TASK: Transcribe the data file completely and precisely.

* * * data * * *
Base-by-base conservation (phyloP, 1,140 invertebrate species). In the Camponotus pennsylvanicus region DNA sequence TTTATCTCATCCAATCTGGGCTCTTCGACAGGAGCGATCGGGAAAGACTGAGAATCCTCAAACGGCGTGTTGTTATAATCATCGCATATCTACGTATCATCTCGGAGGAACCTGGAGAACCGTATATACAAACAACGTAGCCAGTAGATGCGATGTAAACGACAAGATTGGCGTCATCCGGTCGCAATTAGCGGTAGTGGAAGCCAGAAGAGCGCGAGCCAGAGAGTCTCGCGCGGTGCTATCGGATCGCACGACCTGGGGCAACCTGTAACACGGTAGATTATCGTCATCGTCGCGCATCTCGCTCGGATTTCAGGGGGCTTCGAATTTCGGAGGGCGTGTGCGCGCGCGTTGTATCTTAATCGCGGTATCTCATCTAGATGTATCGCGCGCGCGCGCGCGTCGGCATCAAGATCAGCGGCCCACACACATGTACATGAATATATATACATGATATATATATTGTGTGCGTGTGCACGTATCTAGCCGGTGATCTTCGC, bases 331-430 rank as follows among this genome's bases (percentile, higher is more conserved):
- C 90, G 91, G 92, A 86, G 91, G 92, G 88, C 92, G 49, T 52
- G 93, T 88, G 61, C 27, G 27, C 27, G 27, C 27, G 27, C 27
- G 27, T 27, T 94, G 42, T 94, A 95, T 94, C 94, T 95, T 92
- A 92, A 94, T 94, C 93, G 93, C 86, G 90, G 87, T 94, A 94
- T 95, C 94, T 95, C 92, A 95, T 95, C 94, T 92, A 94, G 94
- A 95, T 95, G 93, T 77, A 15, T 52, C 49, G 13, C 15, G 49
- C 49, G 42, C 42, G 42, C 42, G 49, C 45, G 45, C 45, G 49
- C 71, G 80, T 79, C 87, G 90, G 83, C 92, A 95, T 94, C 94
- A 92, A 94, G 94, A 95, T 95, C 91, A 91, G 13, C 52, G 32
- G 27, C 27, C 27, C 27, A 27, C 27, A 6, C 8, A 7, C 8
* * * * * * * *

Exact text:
Base-by-base conservation (phyloP, 1,140 invertebrate species). In the Camponotus pennsylvanicus region DNA sequence TTTATCTCATCCAATCTGGGCTCTTCGACAGGAGCGATCGGGAAAGACTGAGAATCCTCAAACGGCGTGTTGTTATAATCATCGCATATCTACGTATCATCTCGGAGGAACCTGGAGAACCGTATATACAAACAACGTAGCCAGTAGATGCGATGTAAACGACAAGATTGGCGTCATCCGGTCGCAATTAGCGGTAGTGGAAGCCAGAAGAGCGCGAGCCAGAGAGTCTCGCGCGGTGCTATCGGATCGCACGACCTGGGGCAACCTGTAACACGGTAGATTATCGTCATCGTCGCGCATCTCGCTCGGATTTCAGGGGGCTTCGAATTTCGGAGGGCGTGTGCGCGCGCGTTGTATCTTAATCGCGGTATCTCATCTAGATGTATCGCGCGCGCGCGCGCGTCGGCATCAAGATCAGCGGCCCACACACATGTACATGAATATATATACATGATATATATATTGTGTGCGTGTGCACGTATCTAGCCGGTGATCTTCGC, bases 331-430 rank as follows among this genome's bases (percentile, higher is more conserved):
- C 90, G 91, G 92, A 86, G 91, G 92, G 88, C 92, G 49, T 52
- G 93, T 88, G 61, C 27, G 27, C 27, G 27, C 27, G 27, C 27
- G 27, T 27, T 94, G 42, T 94, A 95, T 94, C 94, T 95, T 92
- A 92, A 94, T 94, C 93, G 93, C 86, G 90, G 87, T 94, A 94
- T 95, C 94, T 95, C 92, A 95, T 95, C 94, T 92, A 94, G 94
- A 95, T 95, G 93, T 77, A 15, T 52, C 49, G 13, C 15, G 49
- C 49, G 42, C 42, G 42, C 42, G 49, C 45, G 45, C 45, G 49
- C 71, G 80, T 79, C 87, G 90, G 83, C 92, A 95, T 94, C 94
- A 92, A 94, G 94, A 95, T 95, C 91, A 91, G 13, C 52, G 32
- G 27, C 27, C 27, C 27, A 27, C 27, A 6, C 8, A 7, C 8